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No. 27459    -    State of West Virginia v. Richard Lee Graham

Starcher, J., concurring:

        I concur because the evidence is strong that this defendant has serious physical and psychological problems and needs care and intensive treatment -- both to protect society, and to protect the defendant. The circuit judge's commendable creative sentence is a serious and appropriate step in this direction, and I simply would not tamper with that sentence.

        However, in considering the trial that led to the defendant's appropriate sentence, I write separately to note my continuing dismay at the erosion of the integrity of our criminal processes, an erosion that the majority blindly approves.

        In a criminal trial, evidence of “prior bad acts” is usually so unfairly prejudicial that we don't let it go before the jury, unless there's a special reason for its admission under W.Va. Rule of Evidence 404(b) -- for example, to show plan or motive, etc. As I stated in my dissent in State v. McIntosh, ___ W.Va. ___, ___ S.E.2d ___, No. 26849, 2000 WL 966149, July 14, 2000:

         Where a defendant admits touching a child on their sexual areas, but denies that the touching was for a sexual purpose, other instances of clearly non-accidental sexual touching might be admissible under 404(b) -- to show the defendant's actual plan or motive. That appears to be the case in the Yager case cited by the majority, where the court held that such evidence was admissible “to establish that it was no accident that [the defendant] touched the victim's penis.” But in the instant case, the defendant denied all touching, so his motive was not a separate issue. Under these circumstances “other crimes” evidence should not be admissible under 404(b).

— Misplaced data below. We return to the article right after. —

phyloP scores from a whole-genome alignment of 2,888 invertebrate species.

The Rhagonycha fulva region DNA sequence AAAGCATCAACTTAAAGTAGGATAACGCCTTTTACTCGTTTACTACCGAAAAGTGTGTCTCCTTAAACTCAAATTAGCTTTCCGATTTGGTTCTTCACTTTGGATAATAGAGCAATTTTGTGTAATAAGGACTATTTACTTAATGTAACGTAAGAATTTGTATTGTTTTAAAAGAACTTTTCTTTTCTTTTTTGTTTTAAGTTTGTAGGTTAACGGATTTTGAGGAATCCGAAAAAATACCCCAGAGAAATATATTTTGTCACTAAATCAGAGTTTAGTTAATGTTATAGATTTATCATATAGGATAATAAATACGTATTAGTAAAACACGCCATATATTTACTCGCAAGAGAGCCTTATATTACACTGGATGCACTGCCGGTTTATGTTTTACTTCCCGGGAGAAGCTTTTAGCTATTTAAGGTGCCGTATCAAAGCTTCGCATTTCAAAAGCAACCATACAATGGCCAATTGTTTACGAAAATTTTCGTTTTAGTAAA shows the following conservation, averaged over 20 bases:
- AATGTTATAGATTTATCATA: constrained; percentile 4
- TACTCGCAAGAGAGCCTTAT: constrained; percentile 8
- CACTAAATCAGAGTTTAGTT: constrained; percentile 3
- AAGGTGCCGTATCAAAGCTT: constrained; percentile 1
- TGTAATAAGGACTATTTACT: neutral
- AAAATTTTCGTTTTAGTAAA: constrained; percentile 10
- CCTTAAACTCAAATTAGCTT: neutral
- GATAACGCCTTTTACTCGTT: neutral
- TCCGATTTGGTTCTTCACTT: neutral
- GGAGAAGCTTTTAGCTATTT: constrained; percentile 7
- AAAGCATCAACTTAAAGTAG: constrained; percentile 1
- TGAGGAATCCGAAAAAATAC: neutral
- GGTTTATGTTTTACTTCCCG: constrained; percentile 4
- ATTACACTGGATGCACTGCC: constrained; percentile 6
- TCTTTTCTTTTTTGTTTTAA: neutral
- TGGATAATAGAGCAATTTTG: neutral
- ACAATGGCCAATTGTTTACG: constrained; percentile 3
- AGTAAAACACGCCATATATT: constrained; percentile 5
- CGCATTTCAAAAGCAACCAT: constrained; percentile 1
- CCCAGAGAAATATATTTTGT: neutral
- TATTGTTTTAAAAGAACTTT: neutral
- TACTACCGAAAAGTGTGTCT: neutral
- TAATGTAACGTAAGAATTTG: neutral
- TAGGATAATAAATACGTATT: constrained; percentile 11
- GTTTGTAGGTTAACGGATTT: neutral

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         One could write a dissertation on how Rule 404(b), McGinnis [193 W.Va. 147, 455 S.E.2d 516 (1994)], and now Edward Charles L. [183 W.Va. 641, 398 S.E.2d 123 (1990)] have become a “runaway train” in some of our courts, when judges are tempted to abandon their proper gatekeeper role by over- zealous prosecutors. We have moved far away from the original purpose for permitting such evidence. The standard now seems to be: Will it help the prosecutor?

        In most cases, as soon as a jury hears about a defendant's prior sex offense, a defendant is dead meat. Why even have a trial? I await the day when this Court can stops this runaway train. We can and will apply common sense to this currently confused area of law. When that happens, criminal trials in sex offense cases will be conducted fairly and in accord with the rules of evidence.